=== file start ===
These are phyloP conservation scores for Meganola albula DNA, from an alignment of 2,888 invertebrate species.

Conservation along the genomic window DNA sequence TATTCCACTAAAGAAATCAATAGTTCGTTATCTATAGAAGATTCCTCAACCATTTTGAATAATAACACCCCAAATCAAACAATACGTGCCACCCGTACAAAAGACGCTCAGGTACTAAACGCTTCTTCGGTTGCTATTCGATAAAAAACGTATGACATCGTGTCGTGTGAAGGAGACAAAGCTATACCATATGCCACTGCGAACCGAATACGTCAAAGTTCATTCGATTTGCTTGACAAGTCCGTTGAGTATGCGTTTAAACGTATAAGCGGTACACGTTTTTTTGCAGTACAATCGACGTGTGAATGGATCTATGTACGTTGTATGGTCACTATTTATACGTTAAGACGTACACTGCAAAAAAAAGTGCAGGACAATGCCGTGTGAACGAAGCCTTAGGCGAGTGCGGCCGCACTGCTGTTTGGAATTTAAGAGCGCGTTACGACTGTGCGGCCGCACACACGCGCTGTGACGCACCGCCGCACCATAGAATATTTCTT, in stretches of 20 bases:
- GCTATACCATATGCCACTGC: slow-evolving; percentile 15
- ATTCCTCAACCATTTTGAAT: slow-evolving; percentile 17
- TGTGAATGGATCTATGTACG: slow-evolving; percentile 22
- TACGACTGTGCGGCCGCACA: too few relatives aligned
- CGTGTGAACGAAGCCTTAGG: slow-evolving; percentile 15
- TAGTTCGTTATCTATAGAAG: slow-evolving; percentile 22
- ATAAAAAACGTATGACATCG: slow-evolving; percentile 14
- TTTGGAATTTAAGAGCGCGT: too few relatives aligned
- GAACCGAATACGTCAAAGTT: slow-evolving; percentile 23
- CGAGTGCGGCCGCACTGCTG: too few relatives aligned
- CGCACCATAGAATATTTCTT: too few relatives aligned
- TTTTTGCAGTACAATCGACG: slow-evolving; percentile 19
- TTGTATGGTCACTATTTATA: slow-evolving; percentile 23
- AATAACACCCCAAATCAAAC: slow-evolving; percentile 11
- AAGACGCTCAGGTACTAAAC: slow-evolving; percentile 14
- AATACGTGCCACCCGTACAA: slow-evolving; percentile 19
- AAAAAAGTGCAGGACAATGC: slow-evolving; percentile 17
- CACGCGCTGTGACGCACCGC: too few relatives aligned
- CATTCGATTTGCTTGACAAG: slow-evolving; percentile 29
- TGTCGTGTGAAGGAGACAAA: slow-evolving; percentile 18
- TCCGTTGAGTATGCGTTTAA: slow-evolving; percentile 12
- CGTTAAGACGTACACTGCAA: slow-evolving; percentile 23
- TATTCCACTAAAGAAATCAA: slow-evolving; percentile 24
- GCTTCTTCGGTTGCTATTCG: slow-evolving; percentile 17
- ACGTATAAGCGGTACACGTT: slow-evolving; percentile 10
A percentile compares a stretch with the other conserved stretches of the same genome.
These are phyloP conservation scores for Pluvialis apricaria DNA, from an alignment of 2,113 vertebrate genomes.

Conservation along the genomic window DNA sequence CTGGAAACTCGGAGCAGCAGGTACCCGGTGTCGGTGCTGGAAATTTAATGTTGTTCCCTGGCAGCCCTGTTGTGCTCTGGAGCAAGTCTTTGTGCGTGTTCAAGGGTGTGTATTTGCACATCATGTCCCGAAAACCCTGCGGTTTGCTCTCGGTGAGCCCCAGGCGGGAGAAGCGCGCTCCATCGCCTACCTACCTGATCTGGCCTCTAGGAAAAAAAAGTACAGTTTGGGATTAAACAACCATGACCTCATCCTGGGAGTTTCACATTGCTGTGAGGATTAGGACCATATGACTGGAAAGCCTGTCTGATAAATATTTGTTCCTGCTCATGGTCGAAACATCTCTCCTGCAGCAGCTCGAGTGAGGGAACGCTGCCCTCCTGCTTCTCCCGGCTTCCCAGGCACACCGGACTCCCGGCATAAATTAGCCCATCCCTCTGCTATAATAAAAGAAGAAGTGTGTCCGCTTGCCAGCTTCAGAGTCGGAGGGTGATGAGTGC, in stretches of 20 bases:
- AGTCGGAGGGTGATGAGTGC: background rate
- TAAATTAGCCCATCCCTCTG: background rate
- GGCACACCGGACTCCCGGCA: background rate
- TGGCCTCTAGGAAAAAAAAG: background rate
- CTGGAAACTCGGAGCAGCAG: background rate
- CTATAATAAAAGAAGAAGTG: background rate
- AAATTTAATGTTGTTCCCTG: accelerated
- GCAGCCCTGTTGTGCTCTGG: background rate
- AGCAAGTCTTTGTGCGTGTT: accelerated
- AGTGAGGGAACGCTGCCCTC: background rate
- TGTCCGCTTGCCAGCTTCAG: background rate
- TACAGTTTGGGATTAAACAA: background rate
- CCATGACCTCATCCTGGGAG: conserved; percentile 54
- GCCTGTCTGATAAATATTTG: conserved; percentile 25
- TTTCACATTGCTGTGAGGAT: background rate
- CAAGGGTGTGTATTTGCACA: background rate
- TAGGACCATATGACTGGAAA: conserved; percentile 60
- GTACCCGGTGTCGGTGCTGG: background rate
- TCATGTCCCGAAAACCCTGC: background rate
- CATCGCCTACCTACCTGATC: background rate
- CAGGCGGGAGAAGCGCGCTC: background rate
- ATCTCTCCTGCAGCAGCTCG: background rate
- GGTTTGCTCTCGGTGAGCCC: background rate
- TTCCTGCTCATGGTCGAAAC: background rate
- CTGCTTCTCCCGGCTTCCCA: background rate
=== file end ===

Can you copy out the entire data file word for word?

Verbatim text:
These are phyloP conservation scores for Meganola albula DNA, from an alignment of 2,888 invertebrate species.

Conservation along the genomic window DNA sequence TATTCCACTAAAGAAATCAATAGTTCGTTATCTATAGAAGATTCCTCAACCATTTTGAATAATAACACCCCAAATCAAACAATACGTGCCACCCGTACAAAAGACGCTCAGGTACTAAACGCTTCTTCGGTTGCTATTCGATAAAAAACGTATGACATCGTGTCGTGTGAAGGAGACAAAGCTATACCATATGCCACTGCGAACCGAATACGTCAAAGTTCATTCGATTTGCTTGACAAGTCCGTTGAGTATGCGTTTAAACGTATAAGCGGTACACGTTTTTTTGCAGTACAATCGACGTGTGAATGGATCTATGTACGTTGTATGGTCACTATTTATACGTTAAGACGTACACTGCAAAAAAAAGTGCAGGACAATGCCGTGTGAACGAAGCCTTAGGCGAGTGCGGCCGCACTGCTGTTTGGAATTTAAGAGCGCGTTACGACTGTGCGGCCGCACACACGCGCTGTGACGCACCGCCGCACCATAGAATATTTCTT, in stretches of 20 bases:
- GCTATACCATATGCCACTGC: slow-evolving; percentile 15
- ATTCCTCAACCATTTTGAAT: slow-evolving; percentile 17
- TGTGAATGGATCTATGTACG: slow-evolving; percentile 22
- TACGACTGTGCGGCCGCACA: too few relatives aligned
- CGTGTGAACGAAGCCTTAGG: slow-evolving; percentile 15
- TAGTTCGTTATCTATAGAAG: slow-evolving; percentile 22
- ATAAAAAACGTATGACATCG: slow-evolving; percentile 14
- TTTGGAATTTAAGAGCGCGT: too few relatives aligned
- GAACCGAATACGTCAAAGTT: slow-evolving; percentile 23
- CGAGTGCGGCCGCACTGCTG: too few relatives aligned
- CGCACCATAGAATATTTCTT: too few relatives aligned
- TTTTTGCAGTACAATCGACG: slow-evolving; percentile 19
- TTGTATGGTCACTATTTATA: slow-evolving; percentile 23
- AATAACACCCCAAATCAAAC: slow-evolving; percentile 11
- AAGACGCTCAGGTACTAAAC: slow-evolving; percentile 14
- AATACGTGCCACCCGTACAA: slow-evolving; percentile 19
- AAAAAAGTGCAGGACAATGC: slow-evolving; percentile 17
- CACGCGCTGTGACGCACCGC: too few relatives aligned
- CATTCGATTTGCTTGACAAG: slow-evolving; percentile 29
- TGTCGTGTGAAGGAGACAAA: slow-evolving; percentile 18
- TCCGTTGAGTATGCGTTTAA: slow-evolving; percentile 12
- CGTTAAGACGTACACTGCAA: slow-evolving; percentile 23
- TATTCCACTAAAGAAATCAA: slow-evolving; percentile 24
- GCTTCTTCGGTTGCTATTCG: slow-evolving; percentile 17
- ACGTATAAGCGGTACACGTT: slow-evolving; percentile 10
A percentile compares a stretch with the other conserved stretches of the same genome.
These are phyloP conservation scores for Pluvialis apricaria DNA, from an alignment of 2,113 vertebrate genomes.

Conservation along the genomic window DNA sequence CTGGAAACTCGGAGCAGCAGGTACCCGGTGTCGGTGCTGGAAATTTAATGTTGTTCCCTGGCAGCCCTGTTGTGCTCTGGAGCAAGTCTTTGTGCGTGTTCAAGGGTGTGTATTTGCACATCATGTCCCGAAAACCCTGCGGTTTGCTCTCGGTGAGCCCCAGGCGGGAGAAGCGCGCTCCATCGCCTACCTACCTGATCTGGCCTCTAGGAAAAAAAAGTACAGTTTGGGATTAAACAACCATGACCTCATCCTGGGAGTTTCACATTGCTGTGAGGATTAGGACCATATGACTGGAAAGCCTGTCTGATAAATATTTGTTCCTGCTCATGGTCGAAACATCTCTCCTGCAGCAGCTCGAGTGAGGGAACGCTGCCCTCCTGCTTCTCCCGGCTTCCCAGGCACACCGGACTCCCGGCATAAATTAGCCCATCCCTCTGCTATAATAAAAGAAGAAGTGTGTCCGCTTGCCAGCTTCAGAGTCGGAGGGTGATGAGTGC, in stretches of 20 bases:
- AGTCGGAGGGTGATGAGTGC: background rate
- TAAATTAGCCCATCCCTCTG: background rate
- GGCACACCGGACTCCCGGCA: background rate
- TGGCCTCTAGGAAAAAAAAG: background rate
- CTGGAAACTCGGAGCAGCAG: background rate
- CTATAATAAAAGAAGAAGTG: background rate
- AAATTTAATGTTGTTCCCTG: accelerated
- GCAGCCCTGTTGTGCTCTGG: background rate
- AGCAAGTCTTTGTGCGTGTT: accelerated
- AGTGAGGGAACGCTGCCCTC: background rate
- TGTCCGCTTGCCAGCTTCAG: background rate
- TACAGTTTGGGATTAAACAA: background rate
- CCATGACCTCATCCTGGGAG: conserved; percentile 54
- GCCTGTCTGATAAATATTTG: conserved; percentile 25
- TTTCACATTGCTGTGAGGAT: background rate
- CAAGGGTGTGTATTTGCACA: background rate
- TAGGACCATATGACTGGAAA: conserved; percentile 60
- GTACCCGGTGTCGGTGCTGG: background rate
- TCATGTCCCGAAAACCCTGC: background rate
- CATCGCCTACCTACCTGATC: background rate
- CAGGCGGGAGAAGCGCGCTC: background rate
- ATCTCTCCTGCAGCAGCTCG: background rate
- GGTTTGCTCTCGGTGAGCCC: background rate
- TTCCTGCTCATGGTCGAAAC: background rate
- CTGCTTCTCCCGGCTTCCCA: background rate